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Extreme Weather Kills

Although it is a one-way relationship, I feel very involved with my local weatherman. I want to cut off this little fling – by trying to learn to predict weather all by myself. But I am not there yet, so I listen with rapt attention to his predictions and study his maps full of whirling clouds, pressure fronts, and temperatures.

He started talking about a freeze.

I know, every location has jokes about their weather. But seriously, I’ve felt a drop in 20 degrees in just a few minutes here. And even without the weatherman telling us, we were starting to grab for jackets.

Don’t you just love getting into your winter coat and discovering whatever you left in the pockets from last spring?

That evening we went about dripping faucets and groggily trying to remember what the winter routine was. But it was 65 degrees last night, how bad could it be?

Apparently, it can get very bad. It got down to 20 degrees. Winter crops like broccoli and kale can normally handle 20 degrees , especially with a bit of protection, but apparently they cannot if the night before it was only 65.

I looked at the garden with hope. Hope sometimes works, but most of the time it is simply away to delude yourself. Even though my plants had been healthy, the extreme drop killed about half of what I had growing. Broccoli, brussel sprouts, beets, turnips, and cauliflower. The lettuces and mustards really suffered, and then eventually died. Fortunately the onions, spinach, and wild greens weren’t bothered much at all.

Better than hope, I went into my pantry and found solace in the stored summer bounty of pumpkins, squashes, corn, pickles, jellies, and other dried or canned foods.

I know my rabbitry can go down to the low 20’s and I’ll drain the water if I believe it will get colder than that. So, the morning after, I also had the joy of fixing broken pipes. BTW, the bunnies were fine – as I mentioned before, growing meat is often easier than fruits and veggies.

Believe it or not, large losses like this are fairly common among organic farmers and gardeners and a huge reason why diversity is crucial. Life is always throwing something at you – crazy weather, insects, marauding chickens who snuck in a hole in the fence… In fact, you will rarely ever get to harvest everything you planted.

Do not get upset over failures, learn from them and go on.

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This post was written by Marjory

COMMENTS(0)

  • Tracilee Sullivan says:

    Hi,
    I found your website this morning following a link from my APN email and have been browsing all your articles since for unique ideas or ways to be more self-sufficient around my home. I came across this article and had hoped there’d be more info on protecting my garden from extreme elements, particularly heat. We live in a rather humid climate and I’ve never had issues with my garden until last year when everything began shriveling up due to extreme sun and heat. I tried everything I could think of from different watering times to trying to provide shade on extremely brutal days.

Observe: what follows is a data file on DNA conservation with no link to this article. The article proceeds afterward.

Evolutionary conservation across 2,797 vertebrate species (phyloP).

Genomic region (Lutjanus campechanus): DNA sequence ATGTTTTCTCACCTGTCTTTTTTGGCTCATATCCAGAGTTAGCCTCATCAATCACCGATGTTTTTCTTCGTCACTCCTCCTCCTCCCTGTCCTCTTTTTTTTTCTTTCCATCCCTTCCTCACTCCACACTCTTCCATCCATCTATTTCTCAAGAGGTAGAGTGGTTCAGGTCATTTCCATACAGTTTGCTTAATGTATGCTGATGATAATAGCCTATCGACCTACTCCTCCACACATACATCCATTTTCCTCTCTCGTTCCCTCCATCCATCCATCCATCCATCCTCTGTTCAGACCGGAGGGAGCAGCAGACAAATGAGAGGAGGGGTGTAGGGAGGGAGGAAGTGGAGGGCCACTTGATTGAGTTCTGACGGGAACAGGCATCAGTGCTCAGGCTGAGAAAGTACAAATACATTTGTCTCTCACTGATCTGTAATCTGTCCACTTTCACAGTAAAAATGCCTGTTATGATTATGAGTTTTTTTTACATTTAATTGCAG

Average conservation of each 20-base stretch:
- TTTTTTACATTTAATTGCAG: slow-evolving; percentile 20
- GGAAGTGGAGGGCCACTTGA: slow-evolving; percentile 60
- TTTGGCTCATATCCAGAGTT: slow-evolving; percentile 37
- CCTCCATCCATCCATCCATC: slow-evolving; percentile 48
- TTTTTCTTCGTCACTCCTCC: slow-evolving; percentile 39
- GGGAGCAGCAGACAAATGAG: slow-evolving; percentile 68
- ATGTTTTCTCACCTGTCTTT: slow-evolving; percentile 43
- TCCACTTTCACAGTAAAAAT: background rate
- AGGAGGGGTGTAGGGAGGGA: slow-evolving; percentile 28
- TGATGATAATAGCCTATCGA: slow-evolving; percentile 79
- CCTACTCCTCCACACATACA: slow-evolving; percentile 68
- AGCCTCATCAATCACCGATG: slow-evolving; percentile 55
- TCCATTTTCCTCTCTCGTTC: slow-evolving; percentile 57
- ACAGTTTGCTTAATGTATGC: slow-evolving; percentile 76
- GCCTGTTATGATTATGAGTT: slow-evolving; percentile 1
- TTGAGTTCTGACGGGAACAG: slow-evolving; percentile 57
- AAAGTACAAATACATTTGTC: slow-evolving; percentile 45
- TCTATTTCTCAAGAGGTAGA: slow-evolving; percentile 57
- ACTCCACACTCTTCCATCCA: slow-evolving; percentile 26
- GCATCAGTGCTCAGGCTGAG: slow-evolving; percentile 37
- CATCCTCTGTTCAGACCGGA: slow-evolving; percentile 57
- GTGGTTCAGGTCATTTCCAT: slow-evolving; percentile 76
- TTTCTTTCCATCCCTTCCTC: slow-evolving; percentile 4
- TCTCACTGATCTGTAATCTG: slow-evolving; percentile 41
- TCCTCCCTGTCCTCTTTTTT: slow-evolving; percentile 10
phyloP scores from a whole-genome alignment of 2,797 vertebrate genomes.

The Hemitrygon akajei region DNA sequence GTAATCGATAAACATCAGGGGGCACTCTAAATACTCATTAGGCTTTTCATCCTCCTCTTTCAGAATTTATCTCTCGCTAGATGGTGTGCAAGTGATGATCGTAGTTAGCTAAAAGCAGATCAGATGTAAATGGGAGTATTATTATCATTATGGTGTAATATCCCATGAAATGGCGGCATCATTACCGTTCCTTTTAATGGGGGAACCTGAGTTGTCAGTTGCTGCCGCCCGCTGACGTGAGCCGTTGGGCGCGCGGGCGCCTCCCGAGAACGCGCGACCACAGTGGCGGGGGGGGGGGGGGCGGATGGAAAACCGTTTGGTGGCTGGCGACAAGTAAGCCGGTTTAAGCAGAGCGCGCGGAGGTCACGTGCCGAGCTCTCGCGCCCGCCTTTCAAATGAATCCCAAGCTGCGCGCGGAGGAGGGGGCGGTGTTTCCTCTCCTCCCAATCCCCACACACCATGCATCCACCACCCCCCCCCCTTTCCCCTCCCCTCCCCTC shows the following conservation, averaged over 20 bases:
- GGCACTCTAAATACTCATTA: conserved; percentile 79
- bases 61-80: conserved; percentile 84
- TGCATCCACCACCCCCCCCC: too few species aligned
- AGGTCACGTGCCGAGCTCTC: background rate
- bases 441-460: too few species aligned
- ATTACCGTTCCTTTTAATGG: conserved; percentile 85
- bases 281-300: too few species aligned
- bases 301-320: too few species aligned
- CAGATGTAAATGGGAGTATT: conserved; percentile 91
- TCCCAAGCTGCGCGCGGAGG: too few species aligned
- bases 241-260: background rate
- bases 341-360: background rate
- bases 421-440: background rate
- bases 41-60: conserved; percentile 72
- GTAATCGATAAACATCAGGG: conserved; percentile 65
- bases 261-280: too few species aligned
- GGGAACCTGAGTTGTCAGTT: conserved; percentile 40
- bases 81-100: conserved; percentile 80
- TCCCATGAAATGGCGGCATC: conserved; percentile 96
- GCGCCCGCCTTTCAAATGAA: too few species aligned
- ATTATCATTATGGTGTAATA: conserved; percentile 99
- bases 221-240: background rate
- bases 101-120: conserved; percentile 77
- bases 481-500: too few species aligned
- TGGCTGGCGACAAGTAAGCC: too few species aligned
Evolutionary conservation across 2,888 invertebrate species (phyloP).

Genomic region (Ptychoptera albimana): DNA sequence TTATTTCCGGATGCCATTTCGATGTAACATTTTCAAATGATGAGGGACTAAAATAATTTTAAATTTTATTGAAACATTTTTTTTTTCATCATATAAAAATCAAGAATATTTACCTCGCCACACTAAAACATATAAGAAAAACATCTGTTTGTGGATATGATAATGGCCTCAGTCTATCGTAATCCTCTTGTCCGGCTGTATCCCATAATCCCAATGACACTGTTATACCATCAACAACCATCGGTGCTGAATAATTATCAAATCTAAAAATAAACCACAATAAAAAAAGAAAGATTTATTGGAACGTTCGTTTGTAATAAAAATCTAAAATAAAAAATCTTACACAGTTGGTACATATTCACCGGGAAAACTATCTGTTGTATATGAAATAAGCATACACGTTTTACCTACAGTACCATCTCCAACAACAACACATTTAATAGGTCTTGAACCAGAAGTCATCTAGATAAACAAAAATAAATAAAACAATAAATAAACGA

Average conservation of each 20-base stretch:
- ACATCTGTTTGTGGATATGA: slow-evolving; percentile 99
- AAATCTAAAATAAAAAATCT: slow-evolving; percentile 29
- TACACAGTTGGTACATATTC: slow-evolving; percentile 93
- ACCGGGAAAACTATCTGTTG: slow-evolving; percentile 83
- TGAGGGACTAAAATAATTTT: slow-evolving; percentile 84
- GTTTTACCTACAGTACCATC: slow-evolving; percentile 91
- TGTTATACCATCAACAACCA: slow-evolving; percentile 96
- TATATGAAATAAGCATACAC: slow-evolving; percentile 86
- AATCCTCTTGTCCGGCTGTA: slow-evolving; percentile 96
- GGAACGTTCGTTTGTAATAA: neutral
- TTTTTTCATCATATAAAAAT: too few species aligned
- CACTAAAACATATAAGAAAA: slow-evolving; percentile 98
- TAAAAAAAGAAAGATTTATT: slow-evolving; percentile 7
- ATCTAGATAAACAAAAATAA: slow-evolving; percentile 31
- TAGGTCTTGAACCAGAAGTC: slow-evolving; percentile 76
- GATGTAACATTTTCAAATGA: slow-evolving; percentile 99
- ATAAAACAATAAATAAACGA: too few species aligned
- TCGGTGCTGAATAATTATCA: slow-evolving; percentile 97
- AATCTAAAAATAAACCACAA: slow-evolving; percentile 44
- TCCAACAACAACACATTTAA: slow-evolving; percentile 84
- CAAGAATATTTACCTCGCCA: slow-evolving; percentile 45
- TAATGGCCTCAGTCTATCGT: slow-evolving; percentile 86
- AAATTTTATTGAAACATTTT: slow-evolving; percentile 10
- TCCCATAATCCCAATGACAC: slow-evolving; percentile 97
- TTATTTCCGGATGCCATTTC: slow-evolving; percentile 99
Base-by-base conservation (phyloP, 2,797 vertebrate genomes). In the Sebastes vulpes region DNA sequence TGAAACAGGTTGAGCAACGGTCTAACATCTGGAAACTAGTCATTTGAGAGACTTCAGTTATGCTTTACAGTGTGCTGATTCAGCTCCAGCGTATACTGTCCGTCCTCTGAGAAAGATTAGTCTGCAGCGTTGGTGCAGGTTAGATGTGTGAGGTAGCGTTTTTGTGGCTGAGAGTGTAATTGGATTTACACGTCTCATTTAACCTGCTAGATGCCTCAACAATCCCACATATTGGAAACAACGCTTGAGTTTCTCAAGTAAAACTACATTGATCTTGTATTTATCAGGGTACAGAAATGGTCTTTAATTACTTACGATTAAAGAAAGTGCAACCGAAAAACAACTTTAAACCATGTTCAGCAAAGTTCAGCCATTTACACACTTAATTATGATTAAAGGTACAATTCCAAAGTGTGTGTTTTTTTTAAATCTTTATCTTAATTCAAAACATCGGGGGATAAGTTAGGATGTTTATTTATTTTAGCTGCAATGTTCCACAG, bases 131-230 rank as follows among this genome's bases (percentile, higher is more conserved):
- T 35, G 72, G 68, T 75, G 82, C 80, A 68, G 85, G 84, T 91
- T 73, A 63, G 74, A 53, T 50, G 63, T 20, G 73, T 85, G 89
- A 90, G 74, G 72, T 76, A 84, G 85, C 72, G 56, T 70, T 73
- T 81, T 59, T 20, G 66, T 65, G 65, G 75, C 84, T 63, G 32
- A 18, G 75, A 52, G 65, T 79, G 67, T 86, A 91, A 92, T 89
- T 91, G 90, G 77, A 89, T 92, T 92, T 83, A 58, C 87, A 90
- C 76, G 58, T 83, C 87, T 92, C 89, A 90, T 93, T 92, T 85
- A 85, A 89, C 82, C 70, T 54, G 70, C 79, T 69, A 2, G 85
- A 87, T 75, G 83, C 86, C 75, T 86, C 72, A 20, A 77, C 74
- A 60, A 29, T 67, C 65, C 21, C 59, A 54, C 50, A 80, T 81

I’m thinking of actually enclosing my garden area with some type of roof which would allow me even longer growing times but I don’t want to put anything above my plants that will actually increase exposure to sunlight. Will normal greenhouse plastic reduce the effect of harmful rays or is there some sort of “sunscreen” coating that will help protect my plants? Any ideas would be greatly appreciated.

    1. Marjory Wildcraft says:

      Hi Sullivan – my first question is, where are you located? But without knowing that, there is shade cloth that you can use to cover plants. In fact, many organic farmers here in TX use it to keep slalad greens going way longer than you might think possible.

      I have been working on ‘living shade cloth’ using a legume species – leuceana – which grows really fast and offers a nice dappled shade during the summer. But dies back in the winter (which is what I want as int he winter I want full sun). I’ve been experimenting with it for years. There is a section about it in the video set Grow Your Own Groceries. The leuceana species won’t do that well for latitudes north of say, Dallas, but I’ve spoken with Peter Bane the editor at the Permaculture Activist magazine and he uses a similar species in Illinois.

      But start out with shade cloth, its easier and you’ll know if it works. Then look into sustainable methods like trees.

    2. Marjory Wildcraft says:

      Hi Sullivan – my first question is, where are you located? But without knowing that, there is shade cloth that you can use to cover plants. In fact, many organic farmers here in TX use it to keep slalad greens going way longer than you might think possible.

      I have been working on ‘living shade cloth’ using a legume species – leuceana – which grows really fast and offers a nice dappled shade during the summer. But dies back in the winter (which is what I want as int he winter I want full sun). I’ve been experimenting with it for years. There is a section about it in the video set Grow Your Own Groceries. The leuceana species won’t do that well for latitudes north of say, Dallas, but I’ve spoken with Peter Bane the editor at the Permaculture Activist magazine and he uses a similar species in Illinois.

      But start out with shade cloth, its easier and you’ll know if it works. Then look into sustainable methods like trees.

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